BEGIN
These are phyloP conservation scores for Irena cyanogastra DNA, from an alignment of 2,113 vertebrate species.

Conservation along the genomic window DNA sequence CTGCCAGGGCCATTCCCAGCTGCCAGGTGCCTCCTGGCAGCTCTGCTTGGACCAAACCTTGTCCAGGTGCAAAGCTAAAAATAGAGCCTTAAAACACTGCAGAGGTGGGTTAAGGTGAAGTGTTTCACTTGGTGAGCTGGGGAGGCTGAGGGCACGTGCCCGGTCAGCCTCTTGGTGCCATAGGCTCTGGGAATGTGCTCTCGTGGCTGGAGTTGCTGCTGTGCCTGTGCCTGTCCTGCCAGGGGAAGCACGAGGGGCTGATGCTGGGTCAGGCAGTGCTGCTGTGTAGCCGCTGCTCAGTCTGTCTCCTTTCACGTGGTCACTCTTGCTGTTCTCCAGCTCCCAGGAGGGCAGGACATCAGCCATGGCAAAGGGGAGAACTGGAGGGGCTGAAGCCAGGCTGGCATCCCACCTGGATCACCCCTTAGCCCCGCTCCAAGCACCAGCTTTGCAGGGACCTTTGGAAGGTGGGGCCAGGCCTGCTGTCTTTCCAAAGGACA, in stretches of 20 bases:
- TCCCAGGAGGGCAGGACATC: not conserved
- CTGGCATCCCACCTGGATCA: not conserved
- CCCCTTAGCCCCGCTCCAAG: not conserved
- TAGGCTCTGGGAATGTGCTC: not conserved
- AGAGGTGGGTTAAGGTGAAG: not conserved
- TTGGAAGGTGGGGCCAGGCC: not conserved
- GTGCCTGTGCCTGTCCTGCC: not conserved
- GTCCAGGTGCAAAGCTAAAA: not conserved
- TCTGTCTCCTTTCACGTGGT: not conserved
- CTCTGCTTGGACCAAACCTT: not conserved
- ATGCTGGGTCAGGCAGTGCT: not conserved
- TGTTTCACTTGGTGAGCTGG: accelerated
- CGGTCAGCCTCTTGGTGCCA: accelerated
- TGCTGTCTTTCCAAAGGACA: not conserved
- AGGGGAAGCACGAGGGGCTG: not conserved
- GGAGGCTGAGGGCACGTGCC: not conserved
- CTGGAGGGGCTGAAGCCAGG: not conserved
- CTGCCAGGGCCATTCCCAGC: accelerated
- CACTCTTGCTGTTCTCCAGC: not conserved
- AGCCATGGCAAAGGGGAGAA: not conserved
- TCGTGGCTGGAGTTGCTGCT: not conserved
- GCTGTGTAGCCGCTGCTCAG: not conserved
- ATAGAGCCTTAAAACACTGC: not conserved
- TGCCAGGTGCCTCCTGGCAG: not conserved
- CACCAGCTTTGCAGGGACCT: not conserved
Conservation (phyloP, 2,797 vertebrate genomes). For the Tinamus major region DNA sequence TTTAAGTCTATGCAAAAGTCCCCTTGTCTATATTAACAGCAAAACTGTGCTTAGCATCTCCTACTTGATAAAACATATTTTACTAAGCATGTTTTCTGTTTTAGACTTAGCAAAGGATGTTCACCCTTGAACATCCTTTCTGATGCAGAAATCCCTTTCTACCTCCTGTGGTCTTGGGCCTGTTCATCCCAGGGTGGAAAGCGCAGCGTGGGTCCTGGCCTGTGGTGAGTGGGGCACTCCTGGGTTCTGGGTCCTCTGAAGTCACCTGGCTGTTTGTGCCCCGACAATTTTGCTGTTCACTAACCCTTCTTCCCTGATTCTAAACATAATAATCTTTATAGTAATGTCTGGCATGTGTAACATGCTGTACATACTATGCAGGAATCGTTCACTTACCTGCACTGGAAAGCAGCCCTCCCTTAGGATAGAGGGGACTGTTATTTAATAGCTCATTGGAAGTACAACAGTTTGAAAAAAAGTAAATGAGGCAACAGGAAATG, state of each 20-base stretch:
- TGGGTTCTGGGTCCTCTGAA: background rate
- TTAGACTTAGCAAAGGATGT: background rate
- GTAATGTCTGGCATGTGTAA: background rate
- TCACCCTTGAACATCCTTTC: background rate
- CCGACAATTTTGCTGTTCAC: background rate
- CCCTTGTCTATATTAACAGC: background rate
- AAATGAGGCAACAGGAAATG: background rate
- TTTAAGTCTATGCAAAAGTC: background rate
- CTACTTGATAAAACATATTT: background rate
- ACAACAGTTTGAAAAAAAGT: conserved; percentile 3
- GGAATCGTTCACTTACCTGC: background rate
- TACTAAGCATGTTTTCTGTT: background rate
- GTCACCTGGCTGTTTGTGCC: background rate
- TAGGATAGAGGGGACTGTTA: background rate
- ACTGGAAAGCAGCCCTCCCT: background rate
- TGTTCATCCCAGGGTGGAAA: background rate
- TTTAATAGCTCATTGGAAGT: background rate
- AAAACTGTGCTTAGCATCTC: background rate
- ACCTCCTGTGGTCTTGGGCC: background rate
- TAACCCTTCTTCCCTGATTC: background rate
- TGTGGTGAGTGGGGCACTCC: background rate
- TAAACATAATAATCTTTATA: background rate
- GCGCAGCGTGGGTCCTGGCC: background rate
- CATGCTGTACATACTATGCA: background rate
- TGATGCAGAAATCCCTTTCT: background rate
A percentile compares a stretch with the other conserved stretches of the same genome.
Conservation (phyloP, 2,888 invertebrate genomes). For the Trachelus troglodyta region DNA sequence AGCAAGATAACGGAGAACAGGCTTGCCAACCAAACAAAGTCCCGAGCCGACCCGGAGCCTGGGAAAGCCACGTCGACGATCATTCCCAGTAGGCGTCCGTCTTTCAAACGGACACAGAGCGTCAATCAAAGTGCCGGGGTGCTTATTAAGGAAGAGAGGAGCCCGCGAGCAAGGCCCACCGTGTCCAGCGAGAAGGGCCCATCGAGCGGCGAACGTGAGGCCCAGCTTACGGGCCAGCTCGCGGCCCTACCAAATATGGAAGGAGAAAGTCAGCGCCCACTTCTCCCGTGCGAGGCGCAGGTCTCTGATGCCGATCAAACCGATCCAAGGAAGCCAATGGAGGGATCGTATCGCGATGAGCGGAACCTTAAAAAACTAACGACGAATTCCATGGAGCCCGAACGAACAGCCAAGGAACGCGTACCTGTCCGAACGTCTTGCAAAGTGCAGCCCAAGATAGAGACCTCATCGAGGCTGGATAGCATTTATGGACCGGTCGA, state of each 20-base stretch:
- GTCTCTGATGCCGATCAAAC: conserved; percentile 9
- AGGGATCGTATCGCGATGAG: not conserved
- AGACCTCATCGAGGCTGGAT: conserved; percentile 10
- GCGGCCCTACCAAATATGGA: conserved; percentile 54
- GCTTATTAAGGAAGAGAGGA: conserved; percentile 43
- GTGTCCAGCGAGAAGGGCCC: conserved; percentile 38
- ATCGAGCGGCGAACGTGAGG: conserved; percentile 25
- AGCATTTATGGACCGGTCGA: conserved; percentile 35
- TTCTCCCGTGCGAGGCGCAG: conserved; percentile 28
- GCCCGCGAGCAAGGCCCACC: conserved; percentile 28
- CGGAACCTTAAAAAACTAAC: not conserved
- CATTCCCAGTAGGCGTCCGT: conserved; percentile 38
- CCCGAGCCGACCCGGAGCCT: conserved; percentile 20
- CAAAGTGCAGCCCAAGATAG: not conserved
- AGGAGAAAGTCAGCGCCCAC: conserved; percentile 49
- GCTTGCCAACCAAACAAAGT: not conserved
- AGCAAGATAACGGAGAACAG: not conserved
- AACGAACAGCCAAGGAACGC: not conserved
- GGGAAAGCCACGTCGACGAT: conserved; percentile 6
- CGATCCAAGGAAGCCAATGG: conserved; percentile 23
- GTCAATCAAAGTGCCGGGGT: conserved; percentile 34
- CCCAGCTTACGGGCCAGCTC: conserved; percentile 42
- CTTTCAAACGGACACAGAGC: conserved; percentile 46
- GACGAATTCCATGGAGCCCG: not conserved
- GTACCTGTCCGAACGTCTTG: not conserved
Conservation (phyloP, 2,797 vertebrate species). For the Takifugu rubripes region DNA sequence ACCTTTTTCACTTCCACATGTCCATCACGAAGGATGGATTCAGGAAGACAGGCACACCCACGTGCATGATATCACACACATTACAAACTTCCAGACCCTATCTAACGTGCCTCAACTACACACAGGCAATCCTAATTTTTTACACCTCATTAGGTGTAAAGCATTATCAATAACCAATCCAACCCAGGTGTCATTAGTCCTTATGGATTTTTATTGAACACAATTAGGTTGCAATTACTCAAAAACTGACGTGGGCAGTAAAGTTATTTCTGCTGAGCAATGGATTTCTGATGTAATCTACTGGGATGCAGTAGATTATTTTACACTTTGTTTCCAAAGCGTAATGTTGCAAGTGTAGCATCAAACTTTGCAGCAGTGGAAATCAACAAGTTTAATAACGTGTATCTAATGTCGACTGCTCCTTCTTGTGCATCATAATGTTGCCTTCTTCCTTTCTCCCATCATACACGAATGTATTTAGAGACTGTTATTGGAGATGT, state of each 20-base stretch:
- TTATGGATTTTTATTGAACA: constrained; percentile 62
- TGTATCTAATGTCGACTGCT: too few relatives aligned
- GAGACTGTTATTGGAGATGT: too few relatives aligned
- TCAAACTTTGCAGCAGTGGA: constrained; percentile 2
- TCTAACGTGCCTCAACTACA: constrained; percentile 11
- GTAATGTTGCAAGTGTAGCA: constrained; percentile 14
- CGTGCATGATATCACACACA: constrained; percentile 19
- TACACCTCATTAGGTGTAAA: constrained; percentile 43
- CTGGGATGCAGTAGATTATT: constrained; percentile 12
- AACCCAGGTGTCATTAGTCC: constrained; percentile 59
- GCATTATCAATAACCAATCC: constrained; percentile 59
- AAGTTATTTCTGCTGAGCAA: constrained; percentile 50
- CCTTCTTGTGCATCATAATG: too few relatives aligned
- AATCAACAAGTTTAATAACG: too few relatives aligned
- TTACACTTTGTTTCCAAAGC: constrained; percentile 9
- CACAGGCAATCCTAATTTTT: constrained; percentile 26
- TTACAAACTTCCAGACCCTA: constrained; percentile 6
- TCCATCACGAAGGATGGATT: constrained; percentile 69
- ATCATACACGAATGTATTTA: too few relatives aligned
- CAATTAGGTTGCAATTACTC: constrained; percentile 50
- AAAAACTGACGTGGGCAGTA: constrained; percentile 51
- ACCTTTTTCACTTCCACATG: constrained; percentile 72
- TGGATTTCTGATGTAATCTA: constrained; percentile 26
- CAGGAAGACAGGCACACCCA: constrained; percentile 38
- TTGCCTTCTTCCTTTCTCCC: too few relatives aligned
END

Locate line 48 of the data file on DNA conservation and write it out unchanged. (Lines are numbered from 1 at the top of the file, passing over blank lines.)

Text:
- TAACCCTTCTTCCCTGATTC: background rate